Leon Max Lederman was born on July
15, 1922, in New York to Russian Jewish immigrant parents.
Lederman grew up in the Bronx, received his bachelor's degree from the City College
of New York in 1943, and received a Ph.D. from Columbia
University in 1951. Lederman joined the U.S. Army Signal Corps between college and graduate school, where he achieved the rank of Second Lieutenant. After obtaining his doctorate, Lederman
remained at Columbia conducting research and teaching
for the next 28 years. In 1958, he was promoted to Professor.
He became Director of the Nevis Labs in 1961 and held
this position until 1978. In 1979, he became Director
of the Fermi National Accelerator Laboratory.
He was awarded the Nobel
Prize in Physics in 1988, along with Melvin
Schwartz and Jack
Steinberger, for their work on neutrinos. In addition
to receiving the Nobel Prize, Lederman was awarded the
National Medal of Science (1965) and the Wolf Prize
for Physics (1982).
He is Director Emeritus of Fermi National
Accelerator Laboratory (Fermilab) in Batavia, Illinois.
He founded the Illinois Mathematics and Science Academy,
in Aurora, Illinois, in 1986. His current occupation
is a resident scholar in the Illinois Mathematics and
The following press release from the
Royal Swedish Academy of Sciences describes Lederman's
The work now rewarded was carried out
in the 1960s. It led to discoveries that opened entirely
new opportunities for research into the innermost structure
and dynamics of matter. Two great obstacles to further
progress in research into weak forces - one of nature's
four basic forces - were removed by the prizewinning
work. One of the obstacles was that there was previously
no method for the experimental study of weak forces
at high energies. The other was theoretically more fundamental,
and was overcome by the three researchers' discovery
that there are at least two kinds of neutrino. One belongs
with the electron, the other with the muon. The muon
is a relatively heavy, charged elementary particle which
was discovered in cosmic radiation during the 1930s.
The view, now accepted, of the paired grouping of elementary
particles has its roots in the prizewinner's discovery.
Neutrinos are almost ghostlike constituents
of matter. They can pass unaffected through any wall,
in fact all matter is transparent to them. During the
conversion of atomic nuclei at the centre of the sun,
enormous quantities of neutrinos (which belong to the
electron family) are produced. They pass through the
whole sun virtually unhindered and stream continually
from its surface in all directions. Every human being
is penetrated by sun neutrinos at a rate of several
billion per square centimetre per second, day and night,
without leaving any noticeable trace. Neutrinos are
inoffensive. They have no electrical charge and they
travel at the speed of light, or nearly. Whether they
are weightless or have a finite but small mass is one
of today's unsolved problems.
The contribution now awarded consisted
among other things of transforming the ghostly neutrino
into an active tool of research. As well as in cosmic
radiation, neutrinos, which belong to the moon family,
can be produced in a multistep process in particle accelerators,
and this is what the prizewinners utilized. Suitable
accelerators exist in some few laboratories throughout
the world. Since all matter is transparent to neutrinos,
it is difficult to measure their action. Neutrinos are,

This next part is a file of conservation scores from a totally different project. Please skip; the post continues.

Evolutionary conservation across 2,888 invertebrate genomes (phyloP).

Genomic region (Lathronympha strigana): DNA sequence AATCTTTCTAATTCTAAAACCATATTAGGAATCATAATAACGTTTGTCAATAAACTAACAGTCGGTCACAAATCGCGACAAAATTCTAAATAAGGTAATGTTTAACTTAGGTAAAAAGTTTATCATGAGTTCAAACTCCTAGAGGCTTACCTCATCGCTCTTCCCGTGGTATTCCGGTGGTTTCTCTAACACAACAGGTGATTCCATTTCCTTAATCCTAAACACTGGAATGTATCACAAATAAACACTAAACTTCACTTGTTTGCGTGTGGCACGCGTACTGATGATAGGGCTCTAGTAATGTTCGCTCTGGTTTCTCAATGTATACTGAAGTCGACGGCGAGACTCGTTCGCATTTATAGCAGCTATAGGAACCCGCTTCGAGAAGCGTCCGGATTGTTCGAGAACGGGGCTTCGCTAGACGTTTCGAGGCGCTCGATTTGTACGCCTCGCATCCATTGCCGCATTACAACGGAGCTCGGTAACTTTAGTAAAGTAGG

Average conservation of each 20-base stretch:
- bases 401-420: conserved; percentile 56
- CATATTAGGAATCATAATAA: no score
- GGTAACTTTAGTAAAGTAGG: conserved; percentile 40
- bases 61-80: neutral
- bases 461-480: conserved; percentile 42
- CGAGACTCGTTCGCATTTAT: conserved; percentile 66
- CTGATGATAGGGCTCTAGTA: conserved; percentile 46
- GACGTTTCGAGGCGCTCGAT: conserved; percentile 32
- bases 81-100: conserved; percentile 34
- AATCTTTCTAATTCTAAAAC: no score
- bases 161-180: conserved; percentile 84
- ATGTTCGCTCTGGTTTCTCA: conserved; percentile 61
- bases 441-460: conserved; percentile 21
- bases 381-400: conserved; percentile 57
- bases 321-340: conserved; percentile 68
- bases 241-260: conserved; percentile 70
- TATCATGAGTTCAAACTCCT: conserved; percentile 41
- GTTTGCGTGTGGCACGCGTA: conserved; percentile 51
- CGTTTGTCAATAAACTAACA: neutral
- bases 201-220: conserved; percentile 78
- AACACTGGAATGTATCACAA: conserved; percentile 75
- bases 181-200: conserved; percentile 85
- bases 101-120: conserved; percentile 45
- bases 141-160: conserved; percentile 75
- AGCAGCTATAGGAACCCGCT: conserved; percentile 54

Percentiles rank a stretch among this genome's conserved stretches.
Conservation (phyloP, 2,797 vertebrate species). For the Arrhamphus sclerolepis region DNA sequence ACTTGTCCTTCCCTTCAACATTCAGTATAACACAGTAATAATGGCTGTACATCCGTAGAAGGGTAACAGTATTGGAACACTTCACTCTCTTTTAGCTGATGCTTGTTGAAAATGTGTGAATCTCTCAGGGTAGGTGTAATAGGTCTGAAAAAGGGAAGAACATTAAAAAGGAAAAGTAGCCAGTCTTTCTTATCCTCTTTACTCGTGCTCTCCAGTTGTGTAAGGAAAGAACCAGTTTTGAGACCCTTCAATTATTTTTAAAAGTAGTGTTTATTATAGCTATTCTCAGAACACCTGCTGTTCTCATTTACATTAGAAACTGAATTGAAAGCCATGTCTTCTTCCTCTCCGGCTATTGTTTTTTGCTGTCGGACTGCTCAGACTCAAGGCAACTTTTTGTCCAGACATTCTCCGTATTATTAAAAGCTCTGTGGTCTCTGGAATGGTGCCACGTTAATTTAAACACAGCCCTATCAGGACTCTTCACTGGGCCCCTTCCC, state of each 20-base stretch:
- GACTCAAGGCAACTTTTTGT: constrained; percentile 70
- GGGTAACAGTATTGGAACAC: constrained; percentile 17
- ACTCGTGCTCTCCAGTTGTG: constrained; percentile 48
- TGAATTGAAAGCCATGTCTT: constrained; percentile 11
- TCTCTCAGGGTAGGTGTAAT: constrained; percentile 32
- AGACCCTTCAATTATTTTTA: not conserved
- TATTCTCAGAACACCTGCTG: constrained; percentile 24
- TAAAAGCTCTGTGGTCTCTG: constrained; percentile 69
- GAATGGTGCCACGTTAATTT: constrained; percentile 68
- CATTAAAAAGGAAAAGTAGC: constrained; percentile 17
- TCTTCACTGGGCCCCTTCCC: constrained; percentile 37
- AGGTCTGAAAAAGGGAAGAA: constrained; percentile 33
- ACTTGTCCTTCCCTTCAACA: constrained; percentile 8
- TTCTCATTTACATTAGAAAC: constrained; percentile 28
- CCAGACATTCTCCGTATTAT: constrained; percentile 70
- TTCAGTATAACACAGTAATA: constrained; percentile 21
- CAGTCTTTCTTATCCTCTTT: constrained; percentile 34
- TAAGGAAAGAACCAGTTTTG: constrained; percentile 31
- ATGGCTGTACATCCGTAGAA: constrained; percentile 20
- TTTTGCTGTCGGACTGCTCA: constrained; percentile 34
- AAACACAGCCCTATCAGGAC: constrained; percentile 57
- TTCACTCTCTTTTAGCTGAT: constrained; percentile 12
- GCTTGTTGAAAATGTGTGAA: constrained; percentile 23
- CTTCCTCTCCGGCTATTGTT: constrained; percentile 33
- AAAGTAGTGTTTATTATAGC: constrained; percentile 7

however, not wholly inactive. In very rare cases a neutrino
can score a random direct hit or, more correctly, a
near-miss, on a quark, a pointlike particle within a
nucleon (proton or neutron) in the nucleus of an atom
or on a similarly infinitesimal electron in the outer
shell of an atom. The rarity of such direct hits implies
that a single neutrino of moderate energy would be able
to pass unhindered through a wall of lead of a thickness
measured in light-years. In neutrino experiments the
rarity of the reactions is compensated for by the intensity
of the neutrino beam. Even in the first experiment,
the number of neutrinos was counted in hundreds of billions.
The probability of a hit also increases with the energy
of the neutrinos. The method of the prizewinners makes
it possible to achieve very high energies, limited only
by the performance of the proton accelerator. Neutrino
beams can reveal the hard inner parts of a proton in
a way not dissimilar to that in which X-rays reveal
a person's skeleton.
When the neutrino beam method was invented
by the Columbia team at the beginning of the 1960s the
quark concept was still unknown, and the method has
only later become important in quark research. Also
of later date is the experimental discovery of an entirely
new way for a neutrino to interact with an electron
or a quark in which it retains its own identity after
impact. The classical way of reacting implied that the
neutrino was converted into an electrically charged
lepton (electron or muon), and this was the reaction
utilised by the prizewinners.
The discovery of the Higgs Boson, or “god particle” in 2012 changed the world of physics and confirmed the accuracy of the “standard model” of atom composition. Lederman coined the term “god particle” in reference to the Higgs Boson in a 1993 book titled “The God Particle,” 19 years before the particle was discovered. Lederman wished to name the Higgs Boson the “goddamn particle” due to the particle's “villainous nature and the expense it is causing,” but the book's publisher would not allow it.
Suffering from dementia and mounting medical expenses, in 2015 at 93 years of age, Lederman accepted an offer from an online auction company to sell his Nobel Prize. At auction, the medal was purchased for $765,000.